Lessons learned

So what driver-qualification lessons can carriers take away from the billion-dollar Florida verdict and others like it? I think there are three:

  • Follow the rules – Trucking is heavily regulated, at least from a safety perspective. Carriers and their drivers are expected to understand and follow thousands of rules governing the operation of commercial vehicles on public roadways. Many of these rules pertain to driver qualification, specifically. For their part, carriers are required to take specific steps to vet their drivers’ qualifications before putting them out on the road and periodically thereafter. These rules are the bare minimum, in terms of what is expected of regulated trucking companies. If you don’t follow these rules, you really stand no chance in highway-accident litigation, as we saw in the Florida case. 
  • Follow the trends – Recognizing the rules are the floor, it’s rarely enough to simply comply with them. What are you doing that goes above and beyond the regulations to ensure your drivers are safe? That’s the question the plaintiffs’ attorneys and juries are asking, and if your answer is “nothing,” there’s a real risk you’ll be punished for it. In my experience, carriers are too focused on regulatory exposure that could stem from non-compliance. That’s really the least of your concerns. Your gaze should be higher. What are my competitors and others in the industry doing to improve safety, even if those things aren’t technically required by law? Asking that question and working to adhere to industry best practices as resources allow will go a long way to minimize your highway-accident exposure. 
  • Follow your gut – If it doesn’t feel right, it probably isn’t. I have to think AJD Business Services felt like it was fundamentally wrong to allow a driver who was not properly licensed out on the road. Had it followed that instinct and disqualified the driver, it wouldn’t have been in the position that it was. I recommend that carriers make a habit of asking themselves “how will my actions play to a jury.” If the answer is “not favorably,” then stop what you’re doing!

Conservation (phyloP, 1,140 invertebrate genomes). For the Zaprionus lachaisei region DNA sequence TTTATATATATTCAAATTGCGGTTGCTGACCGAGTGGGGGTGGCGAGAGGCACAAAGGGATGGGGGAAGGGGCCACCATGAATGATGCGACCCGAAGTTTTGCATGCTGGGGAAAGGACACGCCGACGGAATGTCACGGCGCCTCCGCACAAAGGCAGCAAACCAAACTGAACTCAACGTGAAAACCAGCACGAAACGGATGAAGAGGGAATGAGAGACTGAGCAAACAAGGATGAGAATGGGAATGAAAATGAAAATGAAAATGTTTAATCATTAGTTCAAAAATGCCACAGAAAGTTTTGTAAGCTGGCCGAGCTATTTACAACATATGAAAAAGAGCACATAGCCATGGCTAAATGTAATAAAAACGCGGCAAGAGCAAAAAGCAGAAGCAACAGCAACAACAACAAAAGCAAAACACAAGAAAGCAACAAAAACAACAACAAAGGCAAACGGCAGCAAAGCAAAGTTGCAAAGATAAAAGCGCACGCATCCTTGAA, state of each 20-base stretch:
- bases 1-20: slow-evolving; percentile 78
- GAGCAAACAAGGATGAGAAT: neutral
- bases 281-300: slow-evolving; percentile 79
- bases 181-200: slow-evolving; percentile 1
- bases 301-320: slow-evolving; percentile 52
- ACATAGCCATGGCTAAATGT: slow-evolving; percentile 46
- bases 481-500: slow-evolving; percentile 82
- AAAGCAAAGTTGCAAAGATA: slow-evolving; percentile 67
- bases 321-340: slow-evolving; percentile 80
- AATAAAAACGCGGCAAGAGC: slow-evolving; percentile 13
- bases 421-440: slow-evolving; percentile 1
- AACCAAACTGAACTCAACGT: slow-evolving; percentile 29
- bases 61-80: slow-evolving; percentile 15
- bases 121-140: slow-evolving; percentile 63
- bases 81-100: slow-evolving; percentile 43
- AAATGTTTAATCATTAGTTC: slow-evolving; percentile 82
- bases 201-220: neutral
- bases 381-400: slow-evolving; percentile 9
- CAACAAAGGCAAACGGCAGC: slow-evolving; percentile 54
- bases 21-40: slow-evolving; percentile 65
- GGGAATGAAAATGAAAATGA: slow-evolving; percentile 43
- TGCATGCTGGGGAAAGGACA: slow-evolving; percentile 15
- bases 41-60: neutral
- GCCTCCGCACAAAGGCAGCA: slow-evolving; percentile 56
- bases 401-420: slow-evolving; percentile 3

Leveling the playing field

While most of the contributors to nuclear verdicts are fully within a motor carrier’s control, some are not. Occasionally, the deck is stacked against them. Certain state laws and court rules, for example, can lead to lawsuit abuses, where trucking companies become victims of unfair litigation tactics. These can lead to a carrier’s reputation, rather than the accident at hand, being put on trial and resulting in jury awards that far exceed any actual damages sustained by the plaintiffs in the case.  

Fortunately, many state trucking associations are fighting back against lawsuit abuse. For example, Florida and Texas, both of which have historically been considered “judicial hellholes” for trucking companies, have recently passed tort reform laws specifically intended to curb various unfair litigation tactics. 

As more and more states begin passing similar laws, the hope is that nuclear verdicts attributable to lawsuit abuse will decline. But even if that comes to pass, motor carriers will remain exposed to significant liability when their own acts or omissions contribute to serious accidents. For that reason, they must remain vigilant. 

 

About Brandon Wiseman

Brandon is a transportation attorney, safety consultant, and the founder of Trucksafe Consulting. Over the years, he has had the privilege of representing some of the nation's leading motor carriers and transportation providers on matters relating to USDOT safety and compliance.